It’s Melting

It's melting
After two weeks of deep freeze and a foot of snow, we’ve had three days of warm weather. Today it was more than 50 degrees. The snow that’s left is deep and wet.
Sun bathing
Freedom’s got his happy face on. He just loves the warmer weather. All the horses were glad when I stripped off their blankets and let them enjoy the fresh air.

Zelda and I went out for one more snow day before the rains come and wash the rest of it away. We’ve enjoyed our days of warmth, although none as much as Freedom. He’s had a blissed out look on his face all week. Can you tell that he really hated the cold weather?

Tomorrow and Saturday we are supposed to have heavy rain. Gotta love New England weather. Then it’s back to freezing temperatures again.

I only got two snow rides in, but they were splendid. In fact, they might be enough to last me until next winter!


Finally Warm Enough to Ride

Nearly 40 degrees
After more than a week of arctic weather, today felt like a gift.

Today the high was nearly 40. That’s a nice contrast to the -10 that I woke up to on Sunday morning. Between the frigid weather, the blizzard and a nasty cold I was starting to forget that snow and horses can also be fun. Since rain is predicted for Friday, getting a few rides in is essential.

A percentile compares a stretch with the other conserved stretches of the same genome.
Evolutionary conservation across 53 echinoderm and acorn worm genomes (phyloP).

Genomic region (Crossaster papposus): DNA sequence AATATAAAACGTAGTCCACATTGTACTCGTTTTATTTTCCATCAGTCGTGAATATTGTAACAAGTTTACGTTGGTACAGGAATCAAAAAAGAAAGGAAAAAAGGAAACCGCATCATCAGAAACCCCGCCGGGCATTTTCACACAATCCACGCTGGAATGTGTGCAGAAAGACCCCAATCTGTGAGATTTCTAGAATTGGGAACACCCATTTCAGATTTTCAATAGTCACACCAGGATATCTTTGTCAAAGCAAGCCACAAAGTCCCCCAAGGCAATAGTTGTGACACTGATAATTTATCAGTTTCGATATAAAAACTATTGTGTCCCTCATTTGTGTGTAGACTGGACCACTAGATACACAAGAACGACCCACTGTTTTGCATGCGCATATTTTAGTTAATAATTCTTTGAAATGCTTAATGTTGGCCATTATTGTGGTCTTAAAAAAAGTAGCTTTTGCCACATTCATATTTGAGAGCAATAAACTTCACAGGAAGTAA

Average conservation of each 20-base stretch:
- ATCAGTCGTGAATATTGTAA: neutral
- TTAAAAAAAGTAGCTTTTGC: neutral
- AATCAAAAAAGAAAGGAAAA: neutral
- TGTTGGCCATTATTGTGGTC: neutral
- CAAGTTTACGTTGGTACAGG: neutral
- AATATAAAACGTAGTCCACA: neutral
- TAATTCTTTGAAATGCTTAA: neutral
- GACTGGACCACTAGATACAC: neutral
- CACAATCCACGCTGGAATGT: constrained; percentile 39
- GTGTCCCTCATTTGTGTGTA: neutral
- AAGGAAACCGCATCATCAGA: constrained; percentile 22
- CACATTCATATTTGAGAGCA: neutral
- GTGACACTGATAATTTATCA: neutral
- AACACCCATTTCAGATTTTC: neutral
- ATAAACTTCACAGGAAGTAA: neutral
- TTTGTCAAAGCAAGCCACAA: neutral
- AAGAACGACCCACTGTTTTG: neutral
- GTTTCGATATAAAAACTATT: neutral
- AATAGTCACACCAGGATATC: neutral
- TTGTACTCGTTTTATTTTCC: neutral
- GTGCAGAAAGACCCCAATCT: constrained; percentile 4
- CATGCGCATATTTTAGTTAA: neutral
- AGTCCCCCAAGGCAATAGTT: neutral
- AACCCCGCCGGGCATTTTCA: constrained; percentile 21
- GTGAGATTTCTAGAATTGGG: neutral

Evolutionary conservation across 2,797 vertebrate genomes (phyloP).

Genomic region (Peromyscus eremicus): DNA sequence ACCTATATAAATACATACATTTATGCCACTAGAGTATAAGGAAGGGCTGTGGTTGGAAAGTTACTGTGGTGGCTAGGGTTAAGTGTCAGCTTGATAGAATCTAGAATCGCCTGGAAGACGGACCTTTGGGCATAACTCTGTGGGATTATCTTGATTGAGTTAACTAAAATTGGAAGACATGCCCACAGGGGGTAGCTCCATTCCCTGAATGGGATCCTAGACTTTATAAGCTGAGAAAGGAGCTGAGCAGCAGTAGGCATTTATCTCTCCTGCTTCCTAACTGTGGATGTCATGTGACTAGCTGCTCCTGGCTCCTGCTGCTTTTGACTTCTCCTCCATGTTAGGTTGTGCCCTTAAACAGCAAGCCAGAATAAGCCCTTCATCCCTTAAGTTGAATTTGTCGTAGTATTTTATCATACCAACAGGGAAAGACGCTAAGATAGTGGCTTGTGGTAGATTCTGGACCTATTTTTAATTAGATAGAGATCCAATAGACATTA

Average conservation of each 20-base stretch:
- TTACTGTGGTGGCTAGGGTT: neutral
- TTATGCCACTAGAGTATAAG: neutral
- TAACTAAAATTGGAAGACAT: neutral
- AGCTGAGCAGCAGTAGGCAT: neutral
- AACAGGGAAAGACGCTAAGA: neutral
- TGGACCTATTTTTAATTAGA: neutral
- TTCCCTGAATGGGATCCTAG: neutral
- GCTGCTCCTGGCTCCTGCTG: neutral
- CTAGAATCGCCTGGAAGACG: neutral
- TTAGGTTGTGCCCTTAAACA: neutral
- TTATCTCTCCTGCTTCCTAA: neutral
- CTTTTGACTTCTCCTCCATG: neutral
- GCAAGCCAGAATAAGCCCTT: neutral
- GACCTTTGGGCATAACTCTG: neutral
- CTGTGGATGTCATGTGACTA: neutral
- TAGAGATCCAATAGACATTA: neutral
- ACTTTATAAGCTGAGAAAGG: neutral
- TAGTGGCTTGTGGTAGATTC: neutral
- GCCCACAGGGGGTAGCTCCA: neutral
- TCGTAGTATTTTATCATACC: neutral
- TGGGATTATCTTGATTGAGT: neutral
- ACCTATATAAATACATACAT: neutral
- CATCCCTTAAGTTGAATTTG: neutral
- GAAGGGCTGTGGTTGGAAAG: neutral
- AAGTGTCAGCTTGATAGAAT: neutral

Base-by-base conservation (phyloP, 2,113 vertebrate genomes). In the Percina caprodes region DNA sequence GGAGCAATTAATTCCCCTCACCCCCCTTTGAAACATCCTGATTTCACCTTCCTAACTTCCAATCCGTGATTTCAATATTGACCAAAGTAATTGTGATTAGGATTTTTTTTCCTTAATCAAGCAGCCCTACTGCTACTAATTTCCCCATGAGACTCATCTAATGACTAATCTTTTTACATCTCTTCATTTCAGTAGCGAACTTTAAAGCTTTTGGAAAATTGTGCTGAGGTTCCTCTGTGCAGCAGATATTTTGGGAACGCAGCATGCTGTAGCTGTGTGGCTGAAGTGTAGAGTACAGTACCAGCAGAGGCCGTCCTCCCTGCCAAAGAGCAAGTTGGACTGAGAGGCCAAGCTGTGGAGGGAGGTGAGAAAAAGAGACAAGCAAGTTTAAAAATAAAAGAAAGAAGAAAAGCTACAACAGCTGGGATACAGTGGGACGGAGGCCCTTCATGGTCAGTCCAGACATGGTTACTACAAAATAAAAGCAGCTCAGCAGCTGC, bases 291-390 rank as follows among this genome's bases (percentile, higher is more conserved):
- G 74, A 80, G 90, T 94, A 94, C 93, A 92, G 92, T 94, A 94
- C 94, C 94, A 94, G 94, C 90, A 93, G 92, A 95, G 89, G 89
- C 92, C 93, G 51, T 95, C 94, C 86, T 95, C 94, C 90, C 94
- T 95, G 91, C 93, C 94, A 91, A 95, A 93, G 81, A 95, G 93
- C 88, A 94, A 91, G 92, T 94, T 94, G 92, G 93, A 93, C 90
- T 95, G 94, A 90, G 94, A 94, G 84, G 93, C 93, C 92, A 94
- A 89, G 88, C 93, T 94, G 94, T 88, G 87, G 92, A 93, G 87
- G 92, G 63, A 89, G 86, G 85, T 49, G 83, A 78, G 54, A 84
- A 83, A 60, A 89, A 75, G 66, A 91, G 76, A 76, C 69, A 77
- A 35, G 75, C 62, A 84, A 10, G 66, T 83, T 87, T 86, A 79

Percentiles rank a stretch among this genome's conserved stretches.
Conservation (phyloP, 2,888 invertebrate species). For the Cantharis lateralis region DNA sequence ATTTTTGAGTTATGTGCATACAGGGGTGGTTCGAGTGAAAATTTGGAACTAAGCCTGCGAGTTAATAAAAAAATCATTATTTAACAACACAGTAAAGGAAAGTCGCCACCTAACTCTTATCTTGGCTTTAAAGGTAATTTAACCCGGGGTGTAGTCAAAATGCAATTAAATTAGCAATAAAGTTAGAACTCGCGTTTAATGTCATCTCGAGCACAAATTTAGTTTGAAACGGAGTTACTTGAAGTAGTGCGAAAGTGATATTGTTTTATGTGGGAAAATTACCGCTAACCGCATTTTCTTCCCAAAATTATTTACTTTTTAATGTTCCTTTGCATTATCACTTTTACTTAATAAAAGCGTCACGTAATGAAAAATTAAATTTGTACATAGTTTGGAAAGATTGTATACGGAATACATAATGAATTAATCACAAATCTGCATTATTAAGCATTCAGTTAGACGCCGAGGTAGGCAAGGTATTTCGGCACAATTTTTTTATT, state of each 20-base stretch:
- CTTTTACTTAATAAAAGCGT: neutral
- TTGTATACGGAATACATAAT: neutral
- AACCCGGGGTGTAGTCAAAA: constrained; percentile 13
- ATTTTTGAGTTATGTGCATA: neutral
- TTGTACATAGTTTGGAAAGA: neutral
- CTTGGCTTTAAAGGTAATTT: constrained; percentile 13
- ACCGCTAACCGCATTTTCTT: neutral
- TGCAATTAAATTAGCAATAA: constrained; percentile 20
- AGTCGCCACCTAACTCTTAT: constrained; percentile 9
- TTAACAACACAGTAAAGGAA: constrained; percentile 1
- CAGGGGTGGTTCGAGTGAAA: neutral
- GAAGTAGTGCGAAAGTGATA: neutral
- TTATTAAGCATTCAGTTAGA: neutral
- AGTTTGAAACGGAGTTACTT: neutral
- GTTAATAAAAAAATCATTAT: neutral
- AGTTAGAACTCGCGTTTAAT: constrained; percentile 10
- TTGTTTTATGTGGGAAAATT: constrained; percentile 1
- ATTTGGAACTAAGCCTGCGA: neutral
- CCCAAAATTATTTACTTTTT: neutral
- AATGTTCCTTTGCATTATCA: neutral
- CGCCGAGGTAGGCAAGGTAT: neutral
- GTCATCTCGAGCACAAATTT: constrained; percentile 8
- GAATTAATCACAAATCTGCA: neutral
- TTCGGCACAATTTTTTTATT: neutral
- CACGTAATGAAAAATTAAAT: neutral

The wind carved patterns
Much of the snow was untouched. The wind had carved patterns on the surface and a few animals had wandered through but we laid the first real tracks.

I chose Zelda for the ride. First of all, she has no shoes, which makes her a bit more sure footed (even though Freedom has borium and pads, I think that in deep snow, barefoot works better). Freedom also gets a bit feral when he hasn’t been ridden for so long. Zelda was frisky initially, but trotting through the deep snow cured her of that pretty quickly.

Self portrait
Zelda worked hard on the ride. We did a bit of trotting and cantering but breaking trail when there’s a foot of snow is tough work. I just love the patterns in the snow. It looks almost like sand dunes.
The landscape was serene and peaceful. We saw a couple of people snow shoeing, but mostly we had the trails to ourselves.
Winter light
I love how the sun lights up the shed. The warmth is such a contrast to the cold blue of the snow.